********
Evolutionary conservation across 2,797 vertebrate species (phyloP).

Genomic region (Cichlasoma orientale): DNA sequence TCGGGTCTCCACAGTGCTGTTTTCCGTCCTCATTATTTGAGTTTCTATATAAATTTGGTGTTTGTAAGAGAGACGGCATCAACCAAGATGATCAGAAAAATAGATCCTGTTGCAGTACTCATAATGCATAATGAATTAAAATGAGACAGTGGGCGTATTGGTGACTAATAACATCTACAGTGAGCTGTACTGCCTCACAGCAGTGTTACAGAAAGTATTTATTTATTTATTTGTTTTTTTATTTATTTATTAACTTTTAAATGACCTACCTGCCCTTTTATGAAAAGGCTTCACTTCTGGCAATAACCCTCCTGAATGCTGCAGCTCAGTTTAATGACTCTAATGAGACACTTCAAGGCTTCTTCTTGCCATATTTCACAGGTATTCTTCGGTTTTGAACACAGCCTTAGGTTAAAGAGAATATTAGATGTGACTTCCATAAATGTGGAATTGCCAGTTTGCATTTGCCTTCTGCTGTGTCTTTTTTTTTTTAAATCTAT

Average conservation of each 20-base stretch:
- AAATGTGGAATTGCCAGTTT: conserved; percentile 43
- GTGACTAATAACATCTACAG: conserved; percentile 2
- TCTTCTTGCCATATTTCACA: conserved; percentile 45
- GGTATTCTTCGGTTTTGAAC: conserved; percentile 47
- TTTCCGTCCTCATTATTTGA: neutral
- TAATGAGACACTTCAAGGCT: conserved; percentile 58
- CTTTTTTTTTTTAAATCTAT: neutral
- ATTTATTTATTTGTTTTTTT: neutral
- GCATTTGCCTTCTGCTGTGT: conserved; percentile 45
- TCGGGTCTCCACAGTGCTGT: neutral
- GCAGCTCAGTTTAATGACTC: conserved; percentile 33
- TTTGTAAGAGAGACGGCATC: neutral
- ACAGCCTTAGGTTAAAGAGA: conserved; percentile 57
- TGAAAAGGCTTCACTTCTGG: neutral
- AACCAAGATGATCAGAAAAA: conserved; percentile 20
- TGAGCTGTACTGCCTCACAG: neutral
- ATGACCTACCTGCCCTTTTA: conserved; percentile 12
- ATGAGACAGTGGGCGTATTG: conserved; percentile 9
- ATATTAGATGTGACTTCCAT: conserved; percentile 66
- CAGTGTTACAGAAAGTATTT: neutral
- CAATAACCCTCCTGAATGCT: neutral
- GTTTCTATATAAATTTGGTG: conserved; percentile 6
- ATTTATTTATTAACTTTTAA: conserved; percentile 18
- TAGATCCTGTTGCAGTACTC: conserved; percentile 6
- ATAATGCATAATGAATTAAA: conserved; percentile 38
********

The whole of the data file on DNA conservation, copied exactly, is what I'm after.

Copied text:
Evolutionary conservation across 2,797 vertebrate species (phyloP).

Genomic region (Cichlasoma orientale): DNA sequence TCGGGTCTCCACAGTGCTGTTTTCCGTCCTCATTATTTGAGTTTCTATATAAATTTGGTGTTTGTAAGAGAGACGGCATCAACCAAGATGATCAGAAAAATAGATCCTGTTGCAGTACTCATAATGCATAATGAATTAAAATGAGACAGTGGGCGTATTGGTGACTAATAACATCTACAGTGAGCTGTACTGCCTCACAGCAGTGTTACAGAAAGTATTTATTTATTTATTTGTTTTTTTATTTATTTATTAACTTTTAAATGACCTACCTGCCCTTTTATGAAAAGGCTTCACTTCTGGCAATAACCCTCCTGAATGCTGCAGCTCAGTTTAATGACTCTAATGAGACACTTCAAGGCTTCTTCTTGCCATATTTCACAGGTATTCTTCGGTTTTGAACACAGCCTTAGGTTAAAGAGAATATTAGATGTGACTTCCATAAATGTGGAATTGCCAGTTTGCATTTGCCTTCTGCTGTGTCTTTTTTTTTTTAAATCTAT

Average conservation of each 20-base stretch:
- AAATGTGGAATTGCCAGTTT: conserved; percentile 43
- GTGACTAATAACATCTACAG: conserved; percentile 2
- TCTTCTTGCCATATTTCACA: conserved; percentile 45
- GGTATTCTTCGGTTTTGAAC: conserved; percentile 47
- TTTCCGTCCTCATTATTTGA: neutral
- TAATGAGACACTTCAAGGCT: conserved; percentile 58
- CTTTTTTTTTTTAAATCTAT: neutral
- ATTTATTTATTTGTTTTTTT: neutral
- GCATTTGCCTTCTGCTGTGT: conserved; percentile 45
- TCGGGTCTCCACAGTGCTGT: neutral
- GCAGCTCAGTTTAATGACTC: conserved; percentile 33
- TTTGTAAGAGAGACGGCATC: neutral
- ACAGCCTTAGGTTAAAGAGA: conserved; percentile 57
- TGAAAAGGCTTCACTTCTGG: neutral
- AACCAAGATGATCAGAAAAA: conserved; percentile 20
- TGAGCTGTACTGCCTCACAG: neutral
- ATGACCTACCTGCCCTTTTA: conserved; percentile 12
- ATGAGACAGTGGGCGTATTG: conserved; percentile 9
- ATATTAGATGTGACTTCCAT: conserved; percentile 66
- CAGTGTTACAGAAAGTATTT: neutral
- CAATAACCCTCCTGAATGCT: neutral
- GTTTCTATATAAATTTGGTG: conserved; percentile 6
- ATTTATTTATTAACTTTTAA: conserved; percentile 18
- TAGATCCTGTTGCAGTACTC: conserved; percentile 6
- ATAATGCATAATGAATTAAA: conserved; percentile 38